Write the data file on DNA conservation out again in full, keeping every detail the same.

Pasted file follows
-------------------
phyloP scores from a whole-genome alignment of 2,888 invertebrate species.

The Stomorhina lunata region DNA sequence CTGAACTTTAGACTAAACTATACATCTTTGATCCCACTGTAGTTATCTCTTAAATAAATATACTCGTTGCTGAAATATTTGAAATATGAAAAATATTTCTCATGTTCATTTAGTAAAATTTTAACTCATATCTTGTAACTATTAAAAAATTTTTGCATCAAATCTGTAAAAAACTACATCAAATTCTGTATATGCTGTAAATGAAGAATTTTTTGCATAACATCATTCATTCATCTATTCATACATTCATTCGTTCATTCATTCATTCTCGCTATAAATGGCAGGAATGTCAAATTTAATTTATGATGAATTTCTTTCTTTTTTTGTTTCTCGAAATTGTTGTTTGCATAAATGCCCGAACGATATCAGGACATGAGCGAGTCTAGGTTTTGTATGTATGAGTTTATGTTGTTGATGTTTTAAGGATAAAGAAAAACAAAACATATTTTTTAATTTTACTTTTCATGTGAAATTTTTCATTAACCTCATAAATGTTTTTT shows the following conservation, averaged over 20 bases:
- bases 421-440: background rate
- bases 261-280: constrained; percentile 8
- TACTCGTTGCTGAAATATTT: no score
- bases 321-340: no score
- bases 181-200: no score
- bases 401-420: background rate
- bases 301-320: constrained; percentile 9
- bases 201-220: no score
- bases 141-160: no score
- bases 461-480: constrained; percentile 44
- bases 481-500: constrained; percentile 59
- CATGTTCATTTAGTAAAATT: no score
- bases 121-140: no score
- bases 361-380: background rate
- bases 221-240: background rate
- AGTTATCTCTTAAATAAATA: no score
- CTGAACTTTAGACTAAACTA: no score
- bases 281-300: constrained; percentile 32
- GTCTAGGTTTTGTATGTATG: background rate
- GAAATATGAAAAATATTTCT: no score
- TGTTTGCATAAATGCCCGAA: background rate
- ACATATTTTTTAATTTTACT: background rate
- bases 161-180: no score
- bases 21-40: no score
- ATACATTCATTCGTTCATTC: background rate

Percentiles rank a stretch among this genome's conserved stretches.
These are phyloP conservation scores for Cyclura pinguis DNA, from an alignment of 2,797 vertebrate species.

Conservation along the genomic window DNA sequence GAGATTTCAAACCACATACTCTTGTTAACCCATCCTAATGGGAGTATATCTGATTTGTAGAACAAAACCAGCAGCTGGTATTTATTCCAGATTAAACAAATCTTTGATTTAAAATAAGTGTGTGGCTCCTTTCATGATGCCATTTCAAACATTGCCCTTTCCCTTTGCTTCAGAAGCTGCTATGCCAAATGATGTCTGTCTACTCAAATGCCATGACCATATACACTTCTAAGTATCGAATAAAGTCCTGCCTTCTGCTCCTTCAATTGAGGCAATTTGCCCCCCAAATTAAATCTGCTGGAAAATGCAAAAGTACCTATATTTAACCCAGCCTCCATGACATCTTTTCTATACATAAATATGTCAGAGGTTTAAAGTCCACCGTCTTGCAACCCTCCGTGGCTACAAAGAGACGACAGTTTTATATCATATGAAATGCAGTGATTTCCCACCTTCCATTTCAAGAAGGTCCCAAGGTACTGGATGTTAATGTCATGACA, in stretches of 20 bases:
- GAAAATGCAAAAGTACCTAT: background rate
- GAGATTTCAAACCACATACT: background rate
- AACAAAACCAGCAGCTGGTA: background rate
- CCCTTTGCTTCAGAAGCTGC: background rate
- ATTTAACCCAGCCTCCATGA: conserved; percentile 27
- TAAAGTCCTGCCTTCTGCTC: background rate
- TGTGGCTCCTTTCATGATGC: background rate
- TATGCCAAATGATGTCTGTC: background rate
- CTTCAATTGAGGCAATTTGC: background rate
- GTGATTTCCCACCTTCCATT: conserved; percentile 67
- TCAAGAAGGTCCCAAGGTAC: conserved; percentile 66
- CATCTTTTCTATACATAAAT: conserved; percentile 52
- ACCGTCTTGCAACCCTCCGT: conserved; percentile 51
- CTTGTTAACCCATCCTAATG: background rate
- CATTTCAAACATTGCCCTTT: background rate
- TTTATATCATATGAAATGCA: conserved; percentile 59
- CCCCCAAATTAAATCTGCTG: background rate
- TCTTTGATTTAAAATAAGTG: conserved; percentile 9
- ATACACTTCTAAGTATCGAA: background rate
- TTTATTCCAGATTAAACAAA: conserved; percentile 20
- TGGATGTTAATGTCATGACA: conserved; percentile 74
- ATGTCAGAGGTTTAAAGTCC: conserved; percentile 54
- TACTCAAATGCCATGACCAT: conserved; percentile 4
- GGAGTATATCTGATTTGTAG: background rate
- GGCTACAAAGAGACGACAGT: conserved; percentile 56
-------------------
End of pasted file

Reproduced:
phyloP scores from a whole-genome alignment of 2,888 invertebrate species.

The Stomorhina lunata region DNA sequence CTGAACTTTAGACTAAACTATACATCTTTGATCCCACTGTAGTTATCTCTTAAATAAATATACTCGTTGCTGAAATATTTGAAATATGAAAAATATTTCTCATGTTCATTTAGTAAAATTTTAACTCATATCTTGTAACTATTAAAAAATTTTTGCATCAAATCTGTAAAAAACTACATCAAATTCTGTATATGCTGTAAATGAAGAATTTTTTGCATAACATCATTCATTCATCTATTCATACATTCATTCGTTCATTCATTCATTCTCGCTATAAATGGCAGGAATGTCAAATTTAATTTATGATGAATTTCTTTCTTTTTTTGTTTCTCGAAATTGTTGTTTGCATAAATGCCCGAACGATATCAGGACATGAGCGAGTCTAGGTTTTGTATGTATGAGTTTATGTTGTTGATGTTTTAAGGATAAAGAAAAACAAAACATATTTTTTAATTTTACTTTTCATGTGAAATTTTTCATTAACCTCATAAATGTTTTTT shows the following conservation, averaged over 20 bases:
- bases 421-440: background rate
- bases 261-280: constrained; percentile 8
- TACTCGTTGCTGAAATATTT: no score
- bases 321-340: no score
- bases 181-200: no score
- bases 401-420: background rate
- bases 301-320: constrained; percentile 9
- bases 201-220: no score
- bases 141-160: no score
- bases 461-480: constrained; percentile 44
- bases 481-500: constrained; percentile 59
- CATGTTCATTTAGTAAAATT: no score
- bases 121-140: no score
- bases 361-380: background rate
- bases 221-240: background rate
- AGTTATCTCTTAAATAAATA: no score
- CTGAACTTTAGACTAAACTA: no score
- bases 281-300: constrained; percentile 32
- GTCTAGGTTTTGTATGTATG: background rate
- GAAATATGAAAAATATTTCT: no score
- TGTTTGCATAAATGCCCGAA: background rate
- ACATATTTTTTAATTTTACT: background rate
- bases 161-180: no score
- bases 21-40: no score
- ATACATTCATTCGTTCATTC: background rate

Percentiles rank a stretch among this genome's conserved stretches.
These are phyloP conservation scores for Cyclura pinguis DNA, from an alignment of 2,797 vertebrate species.

Conservation along the genomic window DNA sequence GAGATTTCAAACCACATACTCTTGTTAACCCATCCTAATGGGAGTATATCTGATTTGTAGAACAAAACCAGCAGCTGGTATTTATTCCAGATTAAACAAATCTTTGATTTAAAATAAGTGTGTGGCTCCTTTCATGATGCCATTTCAAACATTGCCCTTTCCCTTTGCTTCAGAAGCTGCTATGCCAAATGATGTCTGTCTACTCAAATGCCATGACCATATACACTTCTAAGTATCGAATAAAGTCCTGCCTTCTGCTCCTTCAATTGAGGCAATTTGCCCCCCAAATTAAATCTGCTGGAAAATGCAAAAGTACCTATATTTAACCCAGCCTCCATGACATCTTTTCTATACATAAATATGTCAGAGGTTTAAAGTCCACCGTCTTGCAACCCTCCGTGGCTACAAAGAGACGACAGTTTTATATCATATGAAATGCAGTGATTTCCCACCTTCCATTTCAAGAAGGTCCCAAGGTACTGGATGTTAATGTCATGACA, in stretches of 20 bases:
- GAAAATGCAAAAGTACCTAT: background rate
- GAGATTTCAAACCACATACT: background rate
- AACAAAACCAGCAGCTGGTA: background rate
- CCCTTTGCTTCAGAAGCTGC: background rate
- ATTTAACCCAGCCTCCATGA: conserved; percentile 27
- TAAAGTCCTGCCTTCTGCTC: background rate
- TGTGGCTCCTTTCATGATGC: background rate
- TATGCCAAATGATGTCTGTC: background rate
- CTTCAATTGAGGCAATTTGC: background rate
- GTGATTTCCCACCTTCCATT: conserved; percentile 67
- TCAAGAAGGTCCCAAGGTAC: conserved; percentile 66
- CATCTTTTCTATACATAAAT: conserved; percentile 52
- ACCGTCTTGCAACCCTCCGT: conserved; percentile 51
- CTTGTTAACCCATCCTAATG: background rate
- CATTTCAAACATTGCCCTTT: background rate
- TTTATATCATATGAAATGCA: conserved; percentile 59
- CCCCCAAATTAAATCTGCTG: background rate
- TCTTTGATTTAAAATAAGTG: conserved; percentile 9
- ATACACTTCTAAGTATCGAA: background rate
- TTTATTCCAGATTAAACAAA: conserved; percentile 20
- TGGATGTTAATGTCATGACA: conserved; percentile 74
- ATGTCAGAGGTTTAAAGTCC: conserved; percentile 54
- TACTCAAATGCCATGACCAT: conserved; percentile 4
- GGAGTATATCTGATTTGTAG: background rate
- GGCTACAAAGAGACGACAGT: conserved; percentile 56